Traditionally, road upkeep has been done strictly through volunteer work, but in a city council meeting following the planning session, a contract was signed with long-time city volunteer Richard Palmer.

The agreement, which agrees to pay Palmer an hourly rate as well as reimbursing him for equipment use, lays out a framework on how the city should handle road repair issue.

Another issue of concern to city residents was passing a small property tax to ensure that the city remains solvent, with survey members expressing support for the idea.

“That’s not how the ballot turned out,” Mills said when she read the comments.

In November, the city attempted to pass a temporary local option tax to ensure that the state’s shared revenue funds can still be diverted to the city. The tax was voted down, 645 to 244.

The ramifications of the “no” vote is still being studied by the city as staff and the council attempt to answer if they can still even remain financially viable — or be forced to disincorporate. They are reaching out to state representatives for help and expect answers to be clearer in the coming months.

Finally, residents on the survey asked for better communication from the city with its residents.

“We have a unique situation,” Mills said. “We don’t have our own newspaper, we don’t have our own radio station, we don’t have our own TV station. How do you communicate with residents?”

She said that the city is looking into ways to communicate more fully with residents, either through social media or other means.

There was one glaring issue with survey: Only nine people actually took it.

“Unfortunately, with only nine surveys returned, it doesn’t give us a real sense of what the community is thinking,” Orr said.

Wells shared his thoughts about the low turnout at a city council meeting later that night.

“We sent out a couple hundred of those,” he said. “When we make decisions, those nine people have a little more say in what needs to be done for the city. It’s an opportunity that’s being missed. You throw out the septic issue or the marijuana issue, it’s hard to get into the door here.”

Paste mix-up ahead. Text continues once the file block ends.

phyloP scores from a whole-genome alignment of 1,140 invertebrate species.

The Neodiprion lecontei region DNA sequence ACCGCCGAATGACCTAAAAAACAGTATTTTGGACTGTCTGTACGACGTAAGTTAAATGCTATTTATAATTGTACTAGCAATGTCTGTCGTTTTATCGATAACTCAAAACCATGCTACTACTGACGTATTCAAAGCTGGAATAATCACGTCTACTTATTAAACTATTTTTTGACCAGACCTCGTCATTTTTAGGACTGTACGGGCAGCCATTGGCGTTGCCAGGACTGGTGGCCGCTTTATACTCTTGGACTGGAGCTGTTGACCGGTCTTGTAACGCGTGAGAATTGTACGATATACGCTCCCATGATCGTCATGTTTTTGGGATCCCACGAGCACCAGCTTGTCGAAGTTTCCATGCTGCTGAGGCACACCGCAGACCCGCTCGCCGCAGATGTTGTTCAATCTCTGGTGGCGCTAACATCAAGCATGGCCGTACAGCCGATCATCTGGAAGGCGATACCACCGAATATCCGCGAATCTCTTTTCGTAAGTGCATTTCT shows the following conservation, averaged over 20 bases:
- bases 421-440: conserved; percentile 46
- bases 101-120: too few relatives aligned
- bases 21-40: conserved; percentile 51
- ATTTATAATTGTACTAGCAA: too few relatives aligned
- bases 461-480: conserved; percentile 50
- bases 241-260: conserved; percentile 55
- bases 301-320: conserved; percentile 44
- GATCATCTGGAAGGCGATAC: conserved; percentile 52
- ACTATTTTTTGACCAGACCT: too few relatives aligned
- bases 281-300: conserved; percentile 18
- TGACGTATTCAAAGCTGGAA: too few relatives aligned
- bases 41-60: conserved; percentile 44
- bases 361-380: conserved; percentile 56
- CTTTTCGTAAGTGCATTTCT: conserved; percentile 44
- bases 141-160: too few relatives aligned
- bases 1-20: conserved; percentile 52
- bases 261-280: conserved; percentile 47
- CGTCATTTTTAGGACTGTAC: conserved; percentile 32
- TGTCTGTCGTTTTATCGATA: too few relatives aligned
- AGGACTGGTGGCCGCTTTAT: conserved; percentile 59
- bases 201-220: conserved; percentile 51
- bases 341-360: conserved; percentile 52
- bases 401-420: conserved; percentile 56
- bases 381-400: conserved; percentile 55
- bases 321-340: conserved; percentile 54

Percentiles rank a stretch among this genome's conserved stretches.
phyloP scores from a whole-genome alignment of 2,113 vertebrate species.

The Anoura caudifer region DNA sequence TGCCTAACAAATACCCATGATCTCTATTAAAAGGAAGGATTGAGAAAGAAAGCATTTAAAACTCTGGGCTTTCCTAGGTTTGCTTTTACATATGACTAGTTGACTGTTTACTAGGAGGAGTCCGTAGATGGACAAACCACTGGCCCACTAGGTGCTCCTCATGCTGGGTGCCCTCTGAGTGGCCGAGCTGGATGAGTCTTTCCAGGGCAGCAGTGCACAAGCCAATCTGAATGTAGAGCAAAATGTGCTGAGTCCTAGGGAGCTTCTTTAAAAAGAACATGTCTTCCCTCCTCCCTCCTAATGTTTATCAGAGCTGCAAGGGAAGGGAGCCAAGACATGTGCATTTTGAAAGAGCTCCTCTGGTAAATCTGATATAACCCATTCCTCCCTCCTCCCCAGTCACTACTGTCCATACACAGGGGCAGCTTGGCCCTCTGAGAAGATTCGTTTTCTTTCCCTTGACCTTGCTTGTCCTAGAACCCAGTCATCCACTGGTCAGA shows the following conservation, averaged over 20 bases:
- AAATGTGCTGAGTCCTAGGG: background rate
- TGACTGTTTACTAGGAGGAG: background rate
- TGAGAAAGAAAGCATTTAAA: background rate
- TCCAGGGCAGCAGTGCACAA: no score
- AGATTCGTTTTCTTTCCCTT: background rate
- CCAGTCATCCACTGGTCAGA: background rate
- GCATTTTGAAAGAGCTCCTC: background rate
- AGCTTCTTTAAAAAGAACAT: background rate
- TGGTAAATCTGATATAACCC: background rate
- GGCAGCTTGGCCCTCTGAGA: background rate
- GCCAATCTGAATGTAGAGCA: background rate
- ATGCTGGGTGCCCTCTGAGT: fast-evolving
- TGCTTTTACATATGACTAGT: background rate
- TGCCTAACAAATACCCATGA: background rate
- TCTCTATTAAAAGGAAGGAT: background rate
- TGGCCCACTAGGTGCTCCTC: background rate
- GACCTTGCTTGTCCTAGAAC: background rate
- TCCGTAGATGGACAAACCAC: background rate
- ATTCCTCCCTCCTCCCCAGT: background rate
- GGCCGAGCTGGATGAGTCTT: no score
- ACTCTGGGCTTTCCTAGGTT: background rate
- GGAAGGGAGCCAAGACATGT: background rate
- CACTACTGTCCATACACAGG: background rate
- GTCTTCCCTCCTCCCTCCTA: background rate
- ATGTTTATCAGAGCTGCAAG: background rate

But otherwise, turnout and engagement is low.

“We had an opportunity to meet with our state Rep. Caddy McKeown and our state Sen. Arnie Roblan. It was pretty well advertised that we were going to have the meeting here, but there were about 10 people there,” Wells continued. “It was a great opportunity for people to bend the ears of people who have the power to do stuff for our city.  You need to be involved all the time if you want the city to run smooth.”

When the city does get people to get involved, especially when it comes to committees such as the Planning Commission, it can be difficult to get people involved.

“The biggest problem for the planning commission is keeping members, and secondly members showing up when they do meet,” Mills said. “They have to have a quorum to do business.”

At the end of the meeting, an audience member questioned what the city was doing to bring more money in through growing businesses and building new housing.

“The city’s comprehensive plan was developed to prohibit development, prohibit commercial development and to decrease growth,” Mills said. “That’s the way it was written and voted on by the people. I don’t know what would happen now. Things do change. But that is the first step, you have to change the whole attitude of the people that live here.”

Orr agreed, saying, “We had a meeting recently where the general perception was, we don’t want Dunes City to grow. It was designed to be rural and not embrace growth. We would need to find out if the citizens have a different perspective.”

“It may be time to do that,” Mills said.